Saturday, April 20, 2013


I was inspired to write this post by a friend who was asking friends what their grocery budget looked like. People are often surprised at how little our large-ish family spends on groceries. So here is how we do it:

Our weekly budget is between $60-100 per week. I only food shop once per week. If we run out of it, then we live without it. We had a rough few weeks after I initiated this rule, but my "list-makers" have gotten better about double checking the list. And I will add that some things, toilet paper and coffee, are exceptions to the rule!! (Can you imagine? I shudder at the thought!)

I mainly shop at Aldi's for our weekly shopping, although as we are slowly switching to more locally grown products, that may change. Aldi's has a couple of benefits, besides their low prices. Yes, with coupons and sales I could probably get better prices at supermarkets, but that is time consuming. And my time is worth a lot! Aldi's prices are always low and I don't have to wait for a sale.

At Aldi's there is one brand; if you want ketchup, there is just one option. This makes it easy if I send in Sam or the older girls to do the shopping. At supermarkets, if I sent in Sam, I would get 2-3 phone calls about which product to chose. Another benefit: both Aldi's near me are also not far from a Tractor Supply. I can get house groceries and barn groceries in one trip!

Nathalie makes our weekly menu plan. The majority of our meals are vegetarian. Not because we are vegetarians, but because we raise our own meat and what is in the freezer has to last a whole year. We average two meals with meat per week. A few months ago she found a new recipe software program and has been trying lots of new recipes. She likes to experiment with new foods and has added one day a week which features a dish made with fish. I don't know what we'll do when she leaves for college in August!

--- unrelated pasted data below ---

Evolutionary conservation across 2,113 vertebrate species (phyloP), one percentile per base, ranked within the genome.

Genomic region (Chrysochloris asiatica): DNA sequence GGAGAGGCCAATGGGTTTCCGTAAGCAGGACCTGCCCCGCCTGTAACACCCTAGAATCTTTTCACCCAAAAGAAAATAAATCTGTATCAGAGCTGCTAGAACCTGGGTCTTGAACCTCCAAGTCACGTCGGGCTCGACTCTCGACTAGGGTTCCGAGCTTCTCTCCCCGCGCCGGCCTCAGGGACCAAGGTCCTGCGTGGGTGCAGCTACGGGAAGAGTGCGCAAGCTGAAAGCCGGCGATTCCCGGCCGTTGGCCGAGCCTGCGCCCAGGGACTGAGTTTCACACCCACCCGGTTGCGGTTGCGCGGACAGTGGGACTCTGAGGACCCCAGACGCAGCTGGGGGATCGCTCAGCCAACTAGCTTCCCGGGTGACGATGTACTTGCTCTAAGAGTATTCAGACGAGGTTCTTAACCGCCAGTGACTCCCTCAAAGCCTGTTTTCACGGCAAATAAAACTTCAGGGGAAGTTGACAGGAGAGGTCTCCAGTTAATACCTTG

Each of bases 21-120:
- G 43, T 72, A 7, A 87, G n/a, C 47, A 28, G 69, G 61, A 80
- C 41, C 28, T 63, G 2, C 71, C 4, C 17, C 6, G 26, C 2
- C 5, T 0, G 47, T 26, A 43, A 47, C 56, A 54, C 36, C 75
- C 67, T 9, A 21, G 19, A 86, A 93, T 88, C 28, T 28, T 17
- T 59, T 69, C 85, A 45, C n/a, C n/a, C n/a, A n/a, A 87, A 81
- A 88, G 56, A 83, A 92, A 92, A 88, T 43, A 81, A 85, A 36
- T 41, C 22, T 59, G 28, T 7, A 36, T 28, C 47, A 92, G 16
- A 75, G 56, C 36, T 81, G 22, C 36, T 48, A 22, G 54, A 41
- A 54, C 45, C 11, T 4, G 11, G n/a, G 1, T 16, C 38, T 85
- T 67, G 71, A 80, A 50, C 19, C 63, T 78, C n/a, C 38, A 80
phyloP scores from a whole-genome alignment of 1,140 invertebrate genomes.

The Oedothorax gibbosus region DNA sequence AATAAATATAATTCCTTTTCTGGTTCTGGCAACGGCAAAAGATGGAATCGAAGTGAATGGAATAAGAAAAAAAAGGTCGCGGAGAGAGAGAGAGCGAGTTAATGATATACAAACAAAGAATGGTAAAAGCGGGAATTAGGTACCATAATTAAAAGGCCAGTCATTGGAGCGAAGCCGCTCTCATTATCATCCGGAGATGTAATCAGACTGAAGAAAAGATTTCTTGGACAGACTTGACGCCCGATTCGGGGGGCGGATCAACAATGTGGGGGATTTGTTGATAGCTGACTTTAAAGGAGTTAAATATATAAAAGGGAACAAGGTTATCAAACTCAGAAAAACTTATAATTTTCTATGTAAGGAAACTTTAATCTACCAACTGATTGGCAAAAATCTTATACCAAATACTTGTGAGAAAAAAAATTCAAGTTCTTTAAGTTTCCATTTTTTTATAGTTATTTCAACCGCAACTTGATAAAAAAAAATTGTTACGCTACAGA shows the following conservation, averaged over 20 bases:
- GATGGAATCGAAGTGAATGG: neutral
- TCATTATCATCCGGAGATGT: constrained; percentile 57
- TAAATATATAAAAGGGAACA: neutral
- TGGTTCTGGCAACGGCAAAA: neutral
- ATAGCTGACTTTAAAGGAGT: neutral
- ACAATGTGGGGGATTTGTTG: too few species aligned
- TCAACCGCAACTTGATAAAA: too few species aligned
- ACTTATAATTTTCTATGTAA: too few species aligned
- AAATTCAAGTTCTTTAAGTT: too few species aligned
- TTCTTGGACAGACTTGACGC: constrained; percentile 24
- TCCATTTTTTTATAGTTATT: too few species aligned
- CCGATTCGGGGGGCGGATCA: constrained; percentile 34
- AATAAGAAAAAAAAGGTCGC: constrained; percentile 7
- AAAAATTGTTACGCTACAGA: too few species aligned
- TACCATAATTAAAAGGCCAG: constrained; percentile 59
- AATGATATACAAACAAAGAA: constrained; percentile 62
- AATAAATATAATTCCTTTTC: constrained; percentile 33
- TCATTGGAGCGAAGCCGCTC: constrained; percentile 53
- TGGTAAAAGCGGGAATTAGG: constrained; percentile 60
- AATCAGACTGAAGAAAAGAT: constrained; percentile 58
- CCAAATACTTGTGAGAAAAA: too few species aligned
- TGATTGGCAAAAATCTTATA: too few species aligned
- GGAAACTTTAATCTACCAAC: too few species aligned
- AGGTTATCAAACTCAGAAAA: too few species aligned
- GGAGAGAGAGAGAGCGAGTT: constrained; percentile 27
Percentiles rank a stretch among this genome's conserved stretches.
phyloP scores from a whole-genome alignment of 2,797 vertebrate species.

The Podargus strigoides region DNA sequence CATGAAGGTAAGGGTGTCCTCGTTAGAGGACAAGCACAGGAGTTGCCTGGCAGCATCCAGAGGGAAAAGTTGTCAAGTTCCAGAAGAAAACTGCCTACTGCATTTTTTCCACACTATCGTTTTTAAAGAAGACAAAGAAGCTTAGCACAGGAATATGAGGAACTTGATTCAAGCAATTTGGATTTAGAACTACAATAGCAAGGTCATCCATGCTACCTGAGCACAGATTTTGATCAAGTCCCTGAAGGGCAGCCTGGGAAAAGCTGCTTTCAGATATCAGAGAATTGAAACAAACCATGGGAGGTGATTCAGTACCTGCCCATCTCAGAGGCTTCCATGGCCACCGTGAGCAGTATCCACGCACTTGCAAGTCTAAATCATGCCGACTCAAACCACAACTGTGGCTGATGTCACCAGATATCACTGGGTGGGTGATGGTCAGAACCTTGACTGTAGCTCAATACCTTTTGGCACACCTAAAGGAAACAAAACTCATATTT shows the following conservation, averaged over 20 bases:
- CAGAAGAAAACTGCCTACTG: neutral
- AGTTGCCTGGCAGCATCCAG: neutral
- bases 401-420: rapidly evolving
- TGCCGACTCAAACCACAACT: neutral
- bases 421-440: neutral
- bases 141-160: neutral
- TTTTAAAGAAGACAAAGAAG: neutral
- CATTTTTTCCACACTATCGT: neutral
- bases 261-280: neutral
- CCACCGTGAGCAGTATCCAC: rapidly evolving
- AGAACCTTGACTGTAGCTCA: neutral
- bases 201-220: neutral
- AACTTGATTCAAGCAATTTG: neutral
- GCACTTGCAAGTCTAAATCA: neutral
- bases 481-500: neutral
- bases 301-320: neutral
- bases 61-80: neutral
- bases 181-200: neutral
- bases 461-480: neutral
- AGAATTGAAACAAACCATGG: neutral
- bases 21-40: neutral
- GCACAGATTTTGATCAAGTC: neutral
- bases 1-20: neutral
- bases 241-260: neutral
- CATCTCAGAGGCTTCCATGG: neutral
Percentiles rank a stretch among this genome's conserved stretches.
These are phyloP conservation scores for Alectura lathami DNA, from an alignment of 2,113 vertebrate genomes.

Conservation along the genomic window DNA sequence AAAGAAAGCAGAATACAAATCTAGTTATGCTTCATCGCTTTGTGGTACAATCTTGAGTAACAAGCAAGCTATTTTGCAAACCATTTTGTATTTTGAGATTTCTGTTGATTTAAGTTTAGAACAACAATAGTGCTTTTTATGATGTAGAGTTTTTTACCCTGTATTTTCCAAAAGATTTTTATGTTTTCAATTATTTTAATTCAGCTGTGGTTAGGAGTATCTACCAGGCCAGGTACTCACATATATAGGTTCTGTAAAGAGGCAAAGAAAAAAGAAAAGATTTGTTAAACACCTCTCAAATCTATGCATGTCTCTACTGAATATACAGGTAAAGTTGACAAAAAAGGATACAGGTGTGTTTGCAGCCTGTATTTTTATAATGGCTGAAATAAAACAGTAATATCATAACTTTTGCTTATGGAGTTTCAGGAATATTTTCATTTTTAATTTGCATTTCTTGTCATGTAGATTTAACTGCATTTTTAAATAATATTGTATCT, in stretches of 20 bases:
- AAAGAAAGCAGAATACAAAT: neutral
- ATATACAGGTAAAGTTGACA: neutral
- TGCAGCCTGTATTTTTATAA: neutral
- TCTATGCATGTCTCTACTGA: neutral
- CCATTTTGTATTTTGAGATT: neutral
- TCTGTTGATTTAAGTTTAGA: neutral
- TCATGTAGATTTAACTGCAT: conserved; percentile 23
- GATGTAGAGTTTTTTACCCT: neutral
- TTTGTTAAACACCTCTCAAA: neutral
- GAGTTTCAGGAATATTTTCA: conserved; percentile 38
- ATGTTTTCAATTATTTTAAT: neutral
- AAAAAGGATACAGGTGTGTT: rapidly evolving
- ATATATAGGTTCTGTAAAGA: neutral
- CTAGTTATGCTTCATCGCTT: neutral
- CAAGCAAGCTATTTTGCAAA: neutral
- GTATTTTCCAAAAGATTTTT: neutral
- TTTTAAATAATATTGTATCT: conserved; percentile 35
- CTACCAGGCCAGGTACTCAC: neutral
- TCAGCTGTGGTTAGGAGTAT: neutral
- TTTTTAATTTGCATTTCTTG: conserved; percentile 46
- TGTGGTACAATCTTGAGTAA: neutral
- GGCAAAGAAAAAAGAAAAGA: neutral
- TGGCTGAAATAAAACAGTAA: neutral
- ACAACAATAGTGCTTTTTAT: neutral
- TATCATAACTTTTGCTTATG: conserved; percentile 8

About once per year we shop at the local wholesale club. This is when we stock up on canned goods, paper goods, and staples like flour and sugar. We spend about $500 in this trip. It often doesn't last us a whole year, but it takes the pressure off the weekly shopping budget. It also allows us to take a week or two (or six!) during the year to proclaim "living out of the pantry week". This is a week when, for whatever reason, the budget is REALLY tight. We do not food shop at all (see the disclaimer above regarding coffee and TP!) and only use what we have on hand in the pantry. We get some pretty creative meals that week!

Our livestock feed bill is a little weird to calculate. Abby pays for all the feed (hay, grain, minerals, etc.) for her herd of goats. We pay for Samantha's goats and our own. The milk from the goats goes into the calves, with what little is left over (if any) used by the family. One to one and a half of the calves get put in to our freezer, while the rest get sold to other families. The products from Abby's animals that are used by us are considered to be Abby's room and board, barn rental, pasture rental, etc. The feed bill for the animals not paid for by Abby, is about $30 per week. We usually make a good amount of that back in livestock sales and other farm income (breeding, boarding, fairs...).

Every once in a while we butcher some of our chickens or buy a half a pig from a local producer, to round out our freezer. We are starting a new batch of chickens this year, and if we can keep enough of them alive (it's been a rough few weeks for the chicks), we'll have bantam eggs for our use again.

With summer around the corner, we'll be shopping for produce at the local farmer's markets and getting some from our own garden. While this raises our grocery bill a bit, the benefit of supporting the local small farmer and getting stuff that is fresh, is worth it. Plus, strolling through markets makes for a great date with Sam!

So that's how we do it. I plan on $100 per week for groceries. Some weeks I spend more, some weeks less. I would estimate that with livestock feed included, we are averaging about $135 per week.
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